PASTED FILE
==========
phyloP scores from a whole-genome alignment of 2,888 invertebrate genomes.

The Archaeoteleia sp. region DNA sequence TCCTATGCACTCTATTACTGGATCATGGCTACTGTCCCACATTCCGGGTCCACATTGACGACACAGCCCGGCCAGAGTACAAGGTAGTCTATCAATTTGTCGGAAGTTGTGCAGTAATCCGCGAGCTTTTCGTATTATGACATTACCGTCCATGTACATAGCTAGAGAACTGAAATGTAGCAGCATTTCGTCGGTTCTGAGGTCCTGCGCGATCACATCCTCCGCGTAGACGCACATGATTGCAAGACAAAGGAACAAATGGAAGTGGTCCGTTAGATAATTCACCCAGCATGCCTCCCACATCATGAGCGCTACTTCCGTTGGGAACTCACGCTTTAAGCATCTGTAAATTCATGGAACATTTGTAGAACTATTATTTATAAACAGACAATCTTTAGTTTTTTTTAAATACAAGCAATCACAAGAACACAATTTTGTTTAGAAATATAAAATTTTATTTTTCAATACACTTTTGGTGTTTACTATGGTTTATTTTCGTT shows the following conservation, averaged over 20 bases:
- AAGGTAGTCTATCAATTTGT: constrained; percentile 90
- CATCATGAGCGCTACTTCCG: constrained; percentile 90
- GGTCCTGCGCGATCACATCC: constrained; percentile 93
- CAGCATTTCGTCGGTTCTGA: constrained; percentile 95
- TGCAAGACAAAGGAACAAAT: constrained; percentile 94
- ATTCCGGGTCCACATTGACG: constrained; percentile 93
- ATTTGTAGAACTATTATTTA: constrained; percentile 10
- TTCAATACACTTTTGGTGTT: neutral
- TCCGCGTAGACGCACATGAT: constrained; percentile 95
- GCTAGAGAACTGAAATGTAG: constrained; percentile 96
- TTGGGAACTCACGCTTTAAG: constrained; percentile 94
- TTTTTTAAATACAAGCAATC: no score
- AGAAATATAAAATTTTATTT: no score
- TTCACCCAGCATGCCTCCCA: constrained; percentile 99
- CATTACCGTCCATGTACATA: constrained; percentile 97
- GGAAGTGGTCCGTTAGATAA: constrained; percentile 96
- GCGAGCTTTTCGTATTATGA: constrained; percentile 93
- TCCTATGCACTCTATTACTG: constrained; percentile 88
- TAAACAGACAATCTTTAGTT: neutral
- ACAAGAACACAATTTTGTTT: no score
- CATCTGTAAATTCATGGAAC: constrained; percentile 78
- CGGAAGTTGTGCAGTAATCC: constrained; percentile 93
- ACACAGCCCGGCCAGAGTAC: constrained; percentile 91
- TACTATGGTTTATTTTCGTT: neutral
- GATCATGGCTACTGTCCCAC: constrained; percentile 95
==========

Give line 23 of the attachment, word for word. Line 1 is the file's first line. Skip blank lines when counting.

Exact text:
- CATCTGTAAATTCATGGAAC: constrained; percentile 78